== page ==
22 October 2014

messy big data

Shout out to Michael Jordan at Berkeley for saying what everyone needs to hear:

"[If] people use data and inferences they can make with the data without any concern about error bars, about heterogeneity, about noisy data, about the sampling pattern, about all the kinds of things that you have to be serious about if you’re an engineer and a statistician—then you will make lots of predictions, and there’s a good chance that you will occasionally solve some real interesting problems. But you will occasionally have some disastrously bad decisions. And you won’t know the difference a priori."

12 October 2014

The Myth of I'm Bad at Math

Here is an outstanding op-ed about how we should try to improve our math ability in America-- certainly not by teaching less math!

"In response to the lackluster high school math performance, some influential voices in American education policy have suggested simply teaching less math -- ... The subtext, of course, is that large numbers of American kids are simply not born with the ability to solve for x."

Thanks to Betsy Blake for sharing this with me!

01 September 2014

Kuratowski's Theorem

It has been more than a year since I've written in my theorem journal, but last week in Wisconsin I learned a theorem that definitely deserves to compel my return to the practice!

A graph is planar if it can be drawn in a plane (two dimensions, ie on a piece of paper) without graph edges crossing.

A subdivision of a graph G=(V,E) is a graph resulting from taking an edge e in E with endpoints u,v in V, introducing a new vertex w, and replacing e with two new edges, one between u,w and one between w,v.

Kuratowski's Theorem states that a graph with a finite number of vertices V and edges E is planar if and only if it does not contain a subgraph that is a subdivision of (1) the completely connected graph on five vertices or (2) the complete bipartite graph on six vertices, three in each partition.

Completely connected graph on five vertices:

Image from mathworld.

Complete bipartite graph on six vertices with 3 in each partition:

Image from mathworld.

29 July 2014

Priya Haji

Two weeks ago I had some very sad news. Priya Haji, the amazing and inspiring cousin of my best friend Sheila Hall, passed away at age 44. She was the co-founder of Save-up, a website to help people pay down debt. Before that she co-founded World of Good, a retail company that sold goods made by artisans around the world and promoted fair trade. While in college she co-founded a community recovery center in East Palo Alto called Free At Last.

Fast company did a great article on Priya.

Here you can read Priya's obituary on techcrunch.com.

Here you can watch Van Jones give a tribute to Priya at a celebration of her life.

Priya was always so fun to be around; she worked so hard and embraced everything so fully. She will live on in all of us if we try to be just a little less hesitant and jump in feet first to helping the people around us.

15 April 2014

far better

Preparing a lecture on robust estimation for my class on Thursday, I ran across this gem:

"Far better an approximate answer to the right question, which is often vague, than an exact answer to the wrong question, which can always be made precise." - John Tukey.

09 April 2014

Math in Computer Science

When I was at Wisconsin for my PhD, I visited two highschool calculus classes to try to show the students how useful math can be in real life. We looked at fourier integrals (integration by parts, and useful for modeling cell phone signals!) and decision statistics (when should the basketball team decide to recruit a player?) and talked about all kinds of jobs and the math that they used. Of course, when it came down to it, the students knew their parents don't use math each day in their jobs-- And even a math diehard like me has to admit that in a regular working day, the majority of jobs don't have math.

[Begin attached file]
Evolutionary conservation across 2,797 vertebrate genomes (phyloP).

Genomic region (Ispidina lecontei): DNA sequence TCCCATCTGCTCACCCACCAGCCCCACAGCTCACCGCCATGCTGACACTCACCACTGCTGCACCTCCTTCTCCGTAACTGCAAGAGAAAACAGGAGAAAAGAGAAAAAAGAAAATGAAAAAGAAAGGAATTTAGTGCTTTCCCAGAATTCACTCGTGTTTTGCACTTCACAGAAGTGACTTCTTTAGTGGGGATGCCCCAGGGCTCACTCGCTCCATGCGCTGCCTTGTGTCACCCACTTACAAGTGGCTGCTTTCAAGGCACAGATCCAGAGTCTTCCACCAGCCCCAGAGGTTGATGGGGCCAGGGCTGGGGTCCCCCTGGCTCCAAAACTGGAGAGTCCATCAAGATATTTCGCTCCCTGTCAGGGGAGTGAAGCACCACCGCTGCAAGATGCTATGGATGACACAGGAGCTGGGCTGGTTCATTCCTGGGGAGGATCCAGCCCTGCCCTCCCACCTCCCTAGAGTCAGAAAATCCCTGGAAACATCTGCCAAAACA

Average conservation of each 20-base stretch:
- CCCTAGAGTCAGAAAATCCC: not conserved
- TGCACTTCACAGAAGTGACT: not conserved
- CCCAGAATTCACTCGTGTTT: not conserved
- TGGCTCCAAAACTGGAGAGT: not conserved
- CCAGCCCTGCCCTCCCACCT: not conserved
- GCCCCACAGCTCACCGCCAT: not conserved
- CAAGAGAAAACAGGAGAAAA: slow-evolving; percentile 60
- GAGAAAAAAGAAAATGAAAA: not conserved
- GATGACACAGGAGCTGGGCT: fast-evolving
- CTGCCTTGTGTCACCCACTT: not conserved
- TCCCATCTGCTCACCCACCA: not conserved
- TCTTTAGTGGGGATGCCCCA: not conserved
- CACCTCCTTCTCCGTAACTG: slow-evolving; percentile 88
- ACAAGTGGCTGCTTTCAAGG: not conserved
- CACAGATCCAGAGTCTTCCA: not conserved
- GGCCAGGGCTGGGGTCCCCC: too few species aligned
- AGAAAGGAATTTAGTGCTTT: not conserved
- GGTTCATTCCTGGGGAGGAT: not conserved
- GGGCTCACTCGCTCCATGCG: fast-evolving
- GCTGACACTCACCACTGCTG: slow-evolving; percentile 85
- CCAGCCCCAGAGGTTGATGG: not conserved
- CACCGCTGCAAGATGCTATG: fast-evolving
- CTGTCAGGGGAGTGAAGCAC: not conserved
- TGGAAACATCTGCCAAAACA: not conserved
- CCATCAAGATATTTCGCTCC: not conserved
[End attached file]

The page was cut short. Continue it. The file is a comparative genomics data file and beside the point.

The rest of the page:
But that's why I really liked this article that was shared with me awhile ago by my friend Brian Cobb. It's written by a programmer advocating for more math understanding. As the author says, many people (in this case, the three articles he cites) believe that "from a workaday perspective, math is essentially useless." But the fact is, so many real innovations were driven by changing mathematical models and understandings of applications for programming.

My favorite line, of course: "mathematics is a tool for understanding phenomena in the world: the motion of the planets, the patterns in data, the perception of color, or any of a myriad things in the world"... and isn't that a worthy goal?

20 March 2014


I've never been one to take grades extremely seriously. I enjoyed studying the material that was interesting to me... and it turns out, that's not always what's on the test. However, in college I did get concerned that my good-ish grades were an indicator that I wouldn't be successful in electrical engineering. Thank goodness Professor Don Johnson pointed out a statistic to me way back then, that women drop engineering at a much higher GPA than men do-- I don't remember where he found it, but I vaguely remember it was something like women drop out at average of 3.3 and men at average of 2.3-- a full grade point higher.

Today I read an article about women who leave economics majors starting at A- grades. I wonder what this is today for STEM majors. I also appreciated the article's comments about women considering the whole picture-- in some types of technology and business jobs, it does take longer for a woman to get to the point where you will be treated equally (in terms of position and pay) to her male counterparts. Looking at the correlation between female students' choices and her consequences on the job market-- perhaps an A- female gets treated like a B- male? That would be an interesting study to do.